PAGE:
Ghost Plays, Socialist Modernity, and Cultural Politics in Twentieth-Century China

Ghost and goblins, spirits and specters … such supernatural beings manifest in stories told around the world, including many classics of the Chinese stage. Yet these spooky tales presented a problem for twentieth-century reformers, who struggled to reconcile their condemnation of “superstition” with the fact that some of the country’s best-known artistic works included superstitious elements. “How,” asks historian Maggie Greene (Montana State University), “does a system update potentially problematic, yet culturally important, forms for a new political context?” Greene considers this question in her new book, Resisting Spirits: Drama Reform and Cultural Transformation in the People’s Republic of China (University of Michigan Press, 2019), which examines the many experiments in cultural production carried out in Mao Zedong’s China. Focusing her inquiry on ghost operas (guixi), Greene demonstrates that these otherworldly dramas were not, as we might have expected, immediately condemned as feudal and superstitious by the Chinese Communist Party (CCP) upon its rise to national power in 1949. Instead, writers and artists sought to negotiate a path that preserved the best of China’s traditional works while also attempting to reshape them in accordance with the CCP’s vision for a cultural and political socialist modernity. In the excerpt below, Greene provides a short history of ghost operas and their place in Chinese literature, as well as the problems they presented to reformers, beginning in the late nineteenth century.

“Stories of the strange,” anomaly accounts, and all manner of ghosts, gods, and spirits have long been important parts of the Chinese literary canon. From folk stories to highly literary compendia, from plays to novels to film, they appear in many forms and in many periods. One of the most important forms of strange tales is the ghost opera (guixi), which constitutes a number of important works in many operatic forms and was a beloved genre for literati and popular audiences alike. In using the term “ghost opera,” I hew to how the phrase was deployed throughout much of the high socialist period, defined as “the time between agricultural collectivization and nationalization of industry in the mid-1950s through the end of the 1970s,” although my study begins in the early 1950s. Between 1949 and 1966, the general idea of what a guixi was remained relatively static. While not all plays involving ghosts were labeled as “ghost plays,” all ghost plays shared some common features. Most notably, they were always discussed in the context of “traditional Chinese opera” (chuantong xiju) and nearly always associated closely with historical (pre-twentieth century) settings. In 1961, the writer Liao Mosha remarked that “people say, ‘Without coincidences there would be no stories’ [wuqiao bucheng shu], as it happens … ‘without ghosts there would be no plays’ [wugui bucheng xi].” Liao’s rhetorical overstatement notwithstanding, his point that ghosts formed a very important part of the canon is key. Ghost stories litter the Chinese literary landscape, and even in the Maoist era, they were still important—and still potentially dangerous, particularly in a period that emphasized overcoming China’s “backwardness” through scientific, rational thinking. Audiences, artists, and writers were able to connect to a literary tradition stretching back centuries by viewing, performing, and writing such dramas, but there were serious questions about their suitability for a new, socialist China.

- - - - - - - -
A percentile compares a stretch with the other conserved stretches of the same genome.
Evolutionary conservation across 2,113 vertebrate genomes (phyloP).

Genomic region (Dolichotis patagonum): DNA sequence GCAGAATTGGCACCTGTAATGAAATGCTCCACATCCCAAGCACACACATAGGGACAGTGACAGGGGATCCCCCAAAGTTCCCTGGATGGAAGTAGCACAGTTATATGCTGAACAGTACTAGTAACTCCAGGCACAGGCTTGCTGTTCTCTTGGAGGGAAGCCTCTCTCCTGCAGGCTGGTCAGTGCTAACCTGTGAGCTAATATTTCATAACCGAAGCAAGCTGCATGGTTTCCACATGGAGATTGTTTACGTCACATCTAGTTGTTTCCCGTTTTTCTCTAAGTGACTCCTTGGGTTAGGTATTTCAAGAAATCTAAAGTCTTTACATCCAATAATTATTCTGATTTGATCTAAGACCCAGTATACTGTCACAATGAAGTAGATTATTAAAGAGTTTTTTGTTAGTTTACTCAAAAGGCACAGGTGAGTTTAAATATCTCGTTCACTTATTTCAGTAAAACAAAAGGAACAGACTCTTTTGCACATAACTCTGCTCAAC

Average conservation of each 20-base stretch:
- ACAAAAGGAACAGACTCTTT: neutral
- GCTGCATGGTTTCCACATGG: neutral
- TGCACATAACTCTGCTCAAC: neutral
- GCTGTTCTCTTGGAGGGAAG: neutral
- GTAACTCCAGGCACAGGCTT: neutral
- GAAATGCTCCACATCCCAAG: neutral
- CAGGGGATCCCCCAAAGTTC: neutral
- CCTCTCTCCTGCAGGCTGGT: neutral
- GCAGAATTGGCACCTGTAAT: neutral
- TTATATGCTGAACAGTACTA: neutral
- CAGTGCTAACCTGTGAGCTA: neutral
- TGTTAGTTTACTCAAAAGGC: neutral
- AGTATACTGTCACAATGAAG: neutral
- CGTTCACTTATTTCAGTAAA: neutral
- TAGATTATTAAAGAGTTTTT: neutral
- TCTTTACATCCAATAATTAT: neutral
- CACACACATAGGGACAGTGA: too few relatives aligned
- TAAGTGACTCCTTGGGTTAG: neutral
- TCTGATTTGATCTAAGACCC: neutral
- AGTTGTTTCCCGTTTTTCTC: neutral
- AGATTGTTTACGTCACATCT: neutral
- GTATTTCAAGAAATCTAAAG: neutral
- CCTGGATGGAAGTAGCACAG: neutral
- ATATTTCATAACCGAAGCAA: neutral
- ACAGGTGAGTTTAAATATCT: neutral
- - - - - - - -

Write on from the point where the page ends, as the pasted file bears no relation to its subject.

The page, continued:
Concern over China’s potentially “backwards” culture, which included popular literature, and the impact such culture had on the masses, was a key component of intellectual and political discussion from the late nineteenth century onwards. In 1902, the reformer Liang Qichao fretted about the negative effects of Chinese literary traditions, claiming that a whole range of “superstitious practices,” ranging from geomancy to “praying to spirits,” all found their roots in fiction. Chen Duxiu, cofounder of the CCP, insisted fifteen years later that political reform could only come with the reform of literature, which in his view consisted of little more than “kings and officials, ghosts and spirits, of the fortunes and misfortunes of a single individual.” That is, in his telling, the literary canon was made up of individualistic, superstitious, or elitist tales, and precious little that spoke to the common person. More practical antisuperstition campaigns aimed at religious institutions were a feature from the Republican era (1911-49) onwards. As Rebecca Nedostup has explored, reformulating ideas about “religion,” including the creation of the category of “superstition” (mixin), was an important part of the “construction of Nationalist modernity and political power” during the Nanjing Decade (1927-37). By the socialist period, supernatural tales presented a particularly difficult conundrum for cultural and political leaders. These works were not just popular among the masses, but celebrated by the artistic and intellectual elite. The “strange tales” of Pu Songling and The Peony Pavilion (Mudan ting) of Tang Xianzu, among a host of other works, were considered by many to represent some of the very finest achievements of pre-twentieth-century literary production. The question of what to do with this heritage—great cultural treasures on the one hand, but perhaps propagating “superstition” and “backwardness” on the other—would be of utmost importance to writers and artists even after 1949.